- Open Access
IX international conference on Salt Lake research: Research opportunities and management challenges
© Jellison; licensee BioMed Central Ltd. 2005
- Received: 23 December 2005
- Accepted: 28 December 2005
- Published: 28 December 2005
The 9th International Conference on Salt Lake Research was held 26–30 September 2005 in Western Australia at the Curtin University of Technology, Perth, Australia. One hundred scientists from 10 countries presented research on a diverse array of topics highlighting research findings and opportunities, and management challenges associated with inland saline waters. Major emergent themes of the conference included modeling of ecosystem processes, microbial communities, and features of Western Australian inland saline environments, including current threats, conservation and management.
- Salt Lake
- Saline Lake
- Saline Environment
- Great Salt Lake
- Ramsar Site
Since 1979 the International Society for Salt Lake Research has organized triennial conferences in various salt lake regions of the world including the USA, Canada, China, Russia, Kenya, Bolivia, Spain, and South Australia . The 9th International Conference on Salt Lake Research was held 26–30 September 2005 in Western Australia at the Curtin University of Technology, Perth, Australia. One hundred scientists from 10 countries presented research on a diverse array of topics highlighting research findings, opportunities, and management challenges associated with inland saline waters. (Figure 1)
Modeling ecosystem processes in permanent salt lakes
Permanent salt lakes lie along a continuum of salinity and all but those at the highest salinities share many common features and processes with their freshwater counterparts. They also share common threats and anthropogenic stressors with eutrophication, toxic contamination, exotic species invasions, and over-fishing among the most important. Of the widespread stressors on freshwater lakes, changing hydrological and salinity regimes caused by water diversions and climate change are major concerns, threatening permanent salt lakes throughout the world . By contrast, acid precipitation is of relatively minor concern to salt lakes. As with freshwater lakes, complex ecological models of salt lakes are an essential tool in predicting ecological responses to stressors and various management actions. Thus, the opening plenary session by Jorg Imberger entitled "A practitioner's view of modern developments in limnology" was fitting and well-received. The presentation described the real-time application of coupled hydrodynamic-ecological models in coordination with sophisticated in situ instrumentation for designing process-oriented limnological experiments.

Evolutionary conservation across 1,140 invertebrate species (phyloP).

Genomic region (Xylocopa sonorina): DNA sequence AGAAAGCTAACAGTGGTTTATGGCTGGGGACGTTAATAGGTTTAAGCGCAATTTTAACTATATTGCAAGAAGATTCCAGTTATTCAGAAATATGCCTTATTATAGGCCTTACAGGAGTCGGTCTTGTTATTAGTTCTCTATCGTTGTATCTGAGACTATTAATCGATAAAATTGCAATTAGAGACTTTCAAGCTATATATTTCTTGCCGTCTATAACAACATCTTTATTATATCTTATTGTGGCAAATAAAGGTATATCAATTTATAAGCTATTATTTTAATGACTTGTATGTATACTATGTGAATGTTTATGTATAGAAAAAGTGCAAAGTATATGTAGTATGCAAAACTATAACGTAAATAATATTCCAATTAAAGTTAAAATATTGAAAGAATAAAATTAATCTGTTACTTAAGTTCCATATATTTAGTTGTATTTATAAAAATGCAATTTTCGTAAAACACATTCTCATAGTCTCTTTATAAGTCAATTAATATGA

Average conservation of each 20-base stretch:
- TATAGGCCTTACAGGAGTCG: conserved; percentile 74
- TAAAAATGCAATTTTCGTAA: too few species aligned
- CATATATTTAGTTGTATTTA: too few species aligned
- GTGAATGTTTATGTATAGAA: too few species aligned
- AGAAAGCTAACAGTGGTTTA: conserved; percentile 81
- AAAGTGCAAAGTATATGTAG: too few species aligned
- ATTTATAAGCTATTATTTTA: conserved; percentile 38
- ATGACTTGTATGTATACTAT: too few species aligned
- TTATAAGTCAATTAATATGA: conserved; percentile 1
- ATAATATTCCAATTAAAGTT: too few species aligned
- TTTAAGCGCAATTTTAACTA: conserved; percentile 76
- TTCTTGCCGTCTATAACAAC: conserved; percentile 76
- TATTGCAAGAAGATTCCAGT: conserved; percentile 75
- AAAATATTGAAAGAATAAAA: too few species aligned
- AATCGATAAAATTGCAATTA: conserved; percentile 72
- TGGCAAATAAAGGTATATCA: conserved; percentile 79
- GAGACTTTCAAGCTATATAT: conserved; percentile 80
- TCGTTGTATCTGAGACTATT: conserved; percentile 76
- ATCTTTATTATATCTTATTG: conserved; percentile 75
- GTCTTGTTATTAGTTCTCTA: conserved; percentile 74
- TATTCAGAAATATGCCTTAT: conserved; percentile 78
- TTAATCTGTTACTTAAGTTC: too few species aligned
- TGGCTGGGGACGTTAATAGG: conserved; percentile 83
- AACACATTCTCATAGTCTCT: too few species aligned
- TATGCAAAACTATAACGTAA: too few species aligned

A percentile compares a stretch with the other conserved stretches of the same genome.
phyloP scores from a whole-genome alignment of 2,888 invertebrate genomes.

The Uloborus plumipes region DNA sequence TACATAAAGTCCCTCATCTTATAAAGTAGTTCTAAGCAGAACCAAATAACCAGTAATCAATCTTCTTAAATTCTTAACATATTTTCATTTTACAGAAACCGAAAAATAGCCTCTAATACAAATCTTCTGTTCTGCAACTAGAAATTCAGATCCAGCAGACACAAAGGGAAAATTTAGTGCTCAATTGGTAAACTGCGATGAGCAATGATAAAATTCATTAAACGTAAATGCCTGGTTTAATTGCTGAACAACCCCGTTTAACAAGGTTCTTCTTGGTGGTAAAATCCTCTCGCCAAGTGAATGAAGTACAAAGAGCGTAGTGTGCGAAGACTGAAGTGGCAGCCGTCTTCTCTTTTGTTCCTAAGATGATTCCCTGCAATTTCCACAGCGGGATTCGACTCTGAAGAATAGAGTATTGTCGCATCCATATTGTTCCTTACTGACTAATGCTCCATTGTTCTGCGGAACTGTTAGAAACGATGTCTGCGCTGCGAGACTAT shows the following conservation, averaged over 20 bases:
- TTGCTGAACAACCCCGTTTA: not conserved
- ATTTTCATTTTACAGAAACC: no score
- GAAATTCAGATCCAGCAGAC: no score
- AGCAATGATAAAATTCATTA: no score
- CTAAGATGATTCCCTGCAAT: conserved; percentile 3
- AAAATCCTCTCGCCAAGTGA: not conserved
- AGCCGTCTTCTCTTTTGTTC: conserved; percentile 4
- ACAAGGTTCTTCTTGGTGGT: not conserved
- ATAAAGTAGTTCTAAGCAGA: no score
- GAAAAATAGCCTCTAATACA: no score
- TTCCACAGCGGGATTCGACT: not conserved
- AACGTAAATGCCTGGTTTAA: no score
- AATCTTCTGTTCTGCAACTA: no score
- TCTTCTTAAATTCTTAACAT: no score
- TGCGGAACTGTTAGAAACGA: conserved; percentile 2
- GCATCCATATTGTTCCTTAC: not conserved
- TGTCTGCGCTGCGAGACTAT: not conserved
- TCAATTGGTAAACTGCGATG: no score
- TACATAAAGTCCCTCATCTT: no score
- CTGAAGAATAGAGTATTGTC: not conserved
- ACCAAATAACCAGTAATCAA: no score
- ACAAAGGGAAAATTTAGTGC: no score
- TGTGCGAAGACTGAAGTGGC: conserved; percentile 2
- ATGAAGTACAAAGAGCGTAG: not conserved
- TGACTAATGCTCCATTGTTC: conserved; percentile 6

Developing complex ecological models is a large task and Imberger has been central to the development, implementation, and maintenance of a suite of hydrodynamic and ecological models at the Centre for Water Research, UWA (CWR) . CWR's long-term commitment to the development, validation, and maintenance of these models has led to their use by researchers in 59 countries. They are valuable tools, yet have until recently been underutilized by salt lake researchers, and this was a good forum for greater exposure. In cases where salt lakes are managed for specific flora and fauna or more general ecosystem properties, models will likely prove valuable tools. In the past, salt lakes were insufficiently studied and understood to develop complex ecological models. However, given the increased study of many large salt lakes (e.g. Shira Lake, Mono Lake, Salton Sea, Great Salt Lake, and Walker Lake) the time is ripe for modeling analyses aimed at furthering our understanding of lake-level processes, directing new research, and designing management regimes. Significantly, presenters used complex lake models to examine the role of zooplankton in the ecological succession of plankton and benthic algae across a salinity gradient in Shark Bay solar salt ponds and to model sulfur bacteria in meromictic Lake Shira.